Do the Digital Handshake: How to Prepare for a Video Interview
One of the ways this pandemic has changed me is how I interpret language. For example, when I hear the word ‘interview’, I no longer picture a gallery of tense faces seated in a waiting room. Now, I imagine someone talking to a laptop in their home office, smiling wide but secretly praying that their Internet connection doesn’t cut out and that the neighbour isn’t doing renovations today. This is because due to covid-19, almost all interviews have been conducted via video.
Video interviewing has become a skill, and if you’re trying to land a job right now, it’s one you need to have in the bag. While many places around the globe are going ahead with their reopening plans, it’s going to be a while before companies start welcoming strangers back into their four walls. We predicted a while back that the switch towards a remote work environment may become permanent, and the latest surveys continue to support this theory. So how do you make a great first impression through a 13-inch screen? How do you accomplish the virtual version of a firm handshake? (We’ll touch on this later on).
I’m not going to tell you to prepare for a video interview the way you would for an in-person one. You already know this. You already know to research the company beforehand, list the questions you’d like to ask them, and send them a thank-you email after. Basic interviewing etiquette has not changed. What has changed is how these interviews are conducted, and let’s face it, what we all need is a little help nailing the technology part. Here are 10 video interview tips to make sure your next one goes smoothly.
- Find a quiet space, ideally with natural light. Try sitting in front of a window. If this isn’t possible, consider purchasing a ring light and placing this diagonal to where you’re sitting. You might roll your eyes at this and say “is that really necessary?” And the answer to that is, yes! 93% of our communication is nonverbal, and with video interviews, most of our nonverbal cues become non-visible. We have to lean more heavily on what we have left, which are our (hopefully well-lit) facial expressions.
- Choose your background carefully. If you want to be safe, you can always opt for a plain wall, but carefully showcasing your home library may not be such a bad idea either. Avoid showcasing clutter, don’t ever show your bed, and try not to use a Zoom virtual background. Unless you have a green screen, these are often pixelated and distracting.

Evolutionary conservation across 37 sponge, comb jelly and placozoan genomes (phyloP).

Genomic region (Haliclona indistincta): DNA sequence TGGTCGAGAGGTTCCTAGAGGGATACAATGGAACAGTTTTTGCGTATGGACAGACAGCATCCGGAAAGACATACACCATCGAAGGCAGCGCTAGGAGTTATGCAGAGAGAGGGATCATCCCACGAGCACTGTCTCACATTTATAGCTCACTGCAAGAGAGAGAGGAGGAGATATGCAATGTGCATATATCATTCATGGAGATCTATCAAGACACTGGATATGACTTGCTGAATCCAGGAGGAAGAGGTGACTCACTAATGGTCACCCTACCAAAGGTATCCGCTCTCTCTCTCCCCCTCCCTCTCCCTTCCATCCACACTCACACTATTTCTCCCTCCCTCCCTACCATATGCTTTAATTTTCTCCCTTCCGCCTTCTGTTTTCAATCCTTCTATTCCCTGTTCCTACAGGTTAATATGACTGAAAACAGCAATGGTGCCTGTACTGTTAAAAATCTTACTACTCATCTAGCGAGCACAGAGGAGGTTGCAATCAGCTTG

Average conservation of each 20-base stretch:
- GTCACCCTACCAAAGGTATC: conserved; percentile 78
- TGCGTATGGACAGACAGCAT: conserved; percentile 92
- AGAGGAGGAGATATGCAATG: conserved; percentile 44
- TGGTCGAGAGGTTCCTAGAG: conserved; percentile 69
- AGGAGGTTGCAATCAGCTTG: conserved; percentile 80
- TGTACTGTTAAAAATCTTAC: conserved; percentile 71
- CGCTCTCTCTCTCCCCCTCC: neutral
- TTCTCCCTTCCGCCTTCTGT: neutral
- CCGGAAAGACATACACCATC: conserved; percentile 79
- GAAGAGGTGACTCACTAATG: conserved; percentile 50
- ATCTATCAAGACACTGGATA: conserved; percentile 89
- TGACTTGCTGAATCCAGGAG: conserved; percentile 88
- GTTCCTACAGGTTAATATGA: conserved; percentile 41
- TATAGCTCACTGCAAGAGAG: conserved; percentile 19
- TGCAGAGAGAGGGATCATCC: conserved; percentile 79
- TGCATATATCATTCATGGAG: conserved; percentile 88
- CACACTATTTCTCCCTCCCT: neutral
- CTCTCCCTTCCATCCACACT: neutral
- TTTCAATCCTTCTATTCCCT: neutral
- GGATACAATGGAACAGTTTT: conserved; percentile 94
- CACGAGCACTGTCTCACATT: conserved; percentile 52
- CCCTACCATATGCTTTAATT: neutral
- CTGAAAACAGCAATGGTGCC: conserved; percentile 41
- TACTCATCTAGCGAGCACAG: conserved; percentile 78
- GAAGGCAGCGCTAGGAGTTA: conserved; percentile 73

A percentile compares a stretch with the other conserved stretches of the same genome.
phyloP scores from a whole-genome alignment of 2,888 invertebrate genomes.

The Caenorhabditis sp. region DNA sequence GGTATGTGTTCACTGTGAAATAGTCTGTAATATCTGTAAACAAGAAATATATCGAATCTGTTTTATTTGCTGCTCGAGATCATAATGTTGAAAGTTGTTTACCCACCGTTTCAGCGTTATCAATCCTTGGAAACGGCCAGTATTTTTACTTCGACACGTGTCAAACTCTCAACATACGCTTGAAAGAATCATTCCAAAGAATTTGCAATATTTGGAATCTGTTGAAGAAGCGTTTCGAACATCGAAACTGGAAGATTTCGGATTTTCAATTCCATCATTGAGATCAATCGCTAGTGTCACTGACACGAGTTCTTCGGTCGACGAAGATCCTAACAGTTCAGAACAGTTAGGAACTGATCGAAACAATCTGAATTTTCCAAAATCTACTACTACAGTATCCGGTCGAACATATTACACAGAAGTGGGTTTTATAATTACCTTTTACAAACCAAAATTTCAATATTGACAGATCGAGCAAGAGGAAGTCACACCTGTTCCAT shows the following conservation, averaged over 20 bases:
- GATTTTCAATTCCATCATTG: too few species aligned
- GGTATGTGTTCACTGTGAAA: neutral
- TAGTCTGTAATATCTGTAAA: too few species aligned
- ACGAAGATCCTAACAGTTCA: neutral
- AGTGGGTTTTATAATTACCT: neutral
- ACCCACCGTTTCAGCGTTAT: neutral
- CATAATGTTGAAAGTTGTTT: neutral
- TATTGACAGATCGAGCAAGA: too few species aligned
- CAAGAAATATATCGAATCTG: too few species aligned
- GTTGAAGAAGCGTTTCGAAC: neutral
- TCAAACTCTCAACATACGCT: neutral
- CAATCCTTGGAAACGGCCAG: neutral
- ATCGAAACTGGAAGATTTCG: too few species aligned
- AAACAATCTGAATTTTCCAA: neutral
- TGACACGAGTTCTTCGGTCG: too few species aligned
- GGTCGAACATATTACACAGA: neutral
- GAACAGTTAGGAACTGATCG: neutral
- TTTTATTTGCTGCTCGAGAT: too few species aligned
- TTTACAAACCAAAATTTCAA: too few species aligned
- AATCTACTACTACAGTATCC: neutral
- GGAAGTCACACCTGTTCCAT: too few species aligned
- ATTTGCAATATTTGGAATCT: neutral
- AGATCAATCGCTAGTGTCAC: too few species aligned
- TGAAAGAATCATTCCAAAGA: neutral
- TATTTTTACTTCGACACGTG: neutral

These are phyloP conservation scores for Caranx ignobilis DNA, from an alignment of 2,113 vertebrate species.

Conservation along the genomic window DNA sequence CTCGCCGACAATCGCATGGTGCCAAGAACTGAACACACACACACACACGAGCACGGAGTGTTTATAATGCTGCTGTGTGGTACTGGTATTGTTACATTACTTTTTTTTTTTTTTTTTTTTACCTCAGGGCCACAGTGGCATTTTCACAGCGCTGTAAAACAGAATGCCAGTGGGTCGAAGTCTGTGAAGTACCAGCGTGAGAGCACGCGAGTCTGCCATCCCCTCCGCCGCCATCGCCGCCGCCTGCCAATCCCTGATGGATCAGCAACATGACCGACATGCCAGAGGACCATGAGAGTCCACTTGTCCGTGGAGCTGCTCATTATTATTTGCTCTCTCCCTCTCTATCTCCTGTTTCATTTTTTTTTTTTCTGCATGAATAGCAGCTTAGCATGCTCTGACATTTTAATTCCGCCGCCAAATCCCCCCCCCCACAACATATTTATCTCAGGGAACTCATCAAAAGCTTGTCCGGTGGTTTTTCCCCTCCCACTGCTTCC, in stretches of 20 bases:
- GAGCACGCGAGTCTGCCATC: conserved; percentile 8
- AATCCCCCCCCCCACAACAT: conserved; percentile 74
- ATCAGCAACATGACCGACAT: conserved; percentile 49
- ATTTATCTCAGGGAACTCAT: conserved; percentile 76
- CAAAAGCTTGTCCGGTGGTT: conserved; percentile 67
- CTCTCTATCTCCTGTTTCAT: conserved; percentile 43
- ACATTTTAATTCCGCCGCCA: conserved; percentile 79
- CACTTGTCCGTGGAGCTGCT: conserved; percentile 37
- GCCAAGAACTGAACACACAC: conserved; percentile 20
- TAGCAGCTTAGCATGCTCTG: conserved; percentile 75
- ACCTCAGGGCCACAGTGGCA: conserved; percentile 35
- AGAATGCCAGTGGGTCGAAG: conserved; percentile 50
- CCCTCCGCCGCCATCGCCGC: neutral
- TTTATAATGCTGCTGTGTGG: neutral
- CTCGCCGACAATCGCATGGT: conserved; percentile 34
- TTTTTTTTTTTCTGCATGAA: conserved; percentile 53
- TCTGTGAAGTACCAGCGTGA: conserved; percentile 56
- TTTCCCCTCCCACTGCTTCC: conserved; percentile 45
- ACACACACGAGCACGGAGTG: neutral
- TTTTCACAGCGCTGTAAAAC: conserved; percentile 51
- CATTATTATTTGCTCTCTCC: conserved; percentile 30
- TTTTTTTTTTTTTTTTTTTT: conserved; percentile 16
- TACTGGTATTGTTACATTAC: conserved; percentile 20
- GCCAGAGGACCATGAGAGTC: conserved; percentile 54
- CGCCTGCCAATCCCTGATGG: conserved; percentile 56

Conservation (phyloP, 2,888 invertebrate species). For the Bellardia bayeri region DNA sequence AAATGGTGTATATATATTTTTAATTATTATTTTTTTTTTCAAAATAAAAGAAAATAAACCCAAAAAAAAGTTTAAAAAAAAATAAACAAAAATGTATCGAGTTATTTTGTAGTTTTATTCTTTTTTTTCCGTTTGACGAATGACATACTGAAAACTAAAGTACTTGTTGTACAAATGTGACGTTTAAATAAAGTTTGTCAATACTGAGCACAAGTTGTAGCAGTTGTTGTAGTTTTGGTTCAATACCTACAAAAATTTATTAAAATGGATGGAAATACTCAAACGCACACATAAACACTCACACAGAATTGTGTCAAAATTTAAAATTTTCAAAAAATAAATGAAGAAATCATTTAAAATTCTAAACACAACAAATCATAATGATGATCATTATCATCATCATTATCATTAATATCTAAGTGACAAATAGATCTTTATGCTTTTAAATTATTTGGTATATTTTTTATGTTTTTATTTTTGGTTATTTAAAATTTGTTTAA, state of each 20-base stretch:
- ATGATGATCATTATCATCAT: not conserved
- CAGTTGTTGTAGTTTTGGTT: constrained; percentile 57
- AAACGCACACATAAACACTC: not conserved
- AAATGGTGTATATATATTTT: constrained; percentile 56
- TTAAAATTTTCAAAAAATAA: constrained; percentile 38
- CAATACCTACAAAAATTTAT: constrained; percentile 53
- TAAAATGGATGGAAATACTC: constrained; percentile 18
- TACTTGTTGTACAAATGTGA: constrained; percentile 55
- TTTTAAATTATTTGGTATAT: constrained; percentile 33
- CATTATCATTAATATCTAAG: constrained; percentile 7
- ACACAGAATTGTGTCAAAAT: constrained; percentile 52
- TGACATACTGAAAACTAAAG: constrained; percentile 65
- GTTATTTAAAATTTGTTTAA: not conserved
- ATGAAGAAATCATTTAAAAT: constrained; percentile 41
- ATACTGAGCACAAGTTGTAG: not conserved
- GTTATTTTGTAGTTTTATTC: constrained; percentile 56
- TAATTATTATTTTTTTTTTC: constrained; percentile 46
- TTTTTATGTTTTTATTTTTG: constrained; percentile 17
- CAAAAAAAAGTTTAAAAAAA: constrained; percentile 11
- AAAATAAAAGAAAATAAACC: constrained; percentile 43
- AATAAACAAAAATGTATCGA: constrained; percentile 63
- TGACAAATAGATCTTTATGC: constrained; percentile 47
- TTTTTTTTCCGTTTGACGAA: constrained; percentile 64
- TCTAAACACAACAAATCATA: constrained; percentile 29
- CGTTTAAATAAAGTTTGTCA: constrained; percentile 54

- Use a laptop or desktop computer. FaceTime and Instagram stories have become the norm, but using your phone for an interview feels informal and inconsistent, and you’re bound to move it around too much.
- Test, update, and charge everything. Is your audio working? Is your webcam working? Have you downloaded the software the company has assigned for you to use? Do you have it in the latest version? Test the internet speed where you’re going have the interview using speedtest.net. Lastly, this goes without saying but is so easily missed: make sure your computer is charged!
- Pick a professional virtual identity. Use a professional email and screen name. In fact, just go with your FirstName_LastName.
- Use headphones. People will often forgive your video quality, but they won’t forgive your sound. If the person on the other end can’t understand what you are saying, you’re in trouble!
- Print a hard copy of your resume so you can refer to it and have a paper or pen ready. Don’t type your notes or click around the screen — this is the equivalent of taking notes on your phone during an in-person interview.
- Adjust the camera angle so that it’s dead-on. Make sure it’s eye-level. When you’re interviewing, look into the camera and not at the screen.
- Dress appropriately, top-to-bottom. What you choose to wear for a video interview is important. Go with bright colours as this tends to look better on-screen, and avoid stripes, patterns, and paisley. Oh, and whatever you do, don’t try to pull off the ‘business on top, PJs on the bottom’ look. If for any reason you have to get up, you’ll save yourself the embarrassment.
- Remain calm if there are any technology issues and have a Plan B. In fact, address this up front. Email the company and ask them if there’s a number you can reach them at in case you lose connection, or give them yours. Keep your phone right next to you, on silent, and ready to go.
- *BONUS* Finally, do the digital handshake. Yes, there is apparently such a thing! A virtual handshake is one where you: look at the camera, lean slightly forward, make eye contact, and nod your head deliberately at the start of the interview. That simple nod says that you are ready to listen and contribute to the meeting – so let’s get started!
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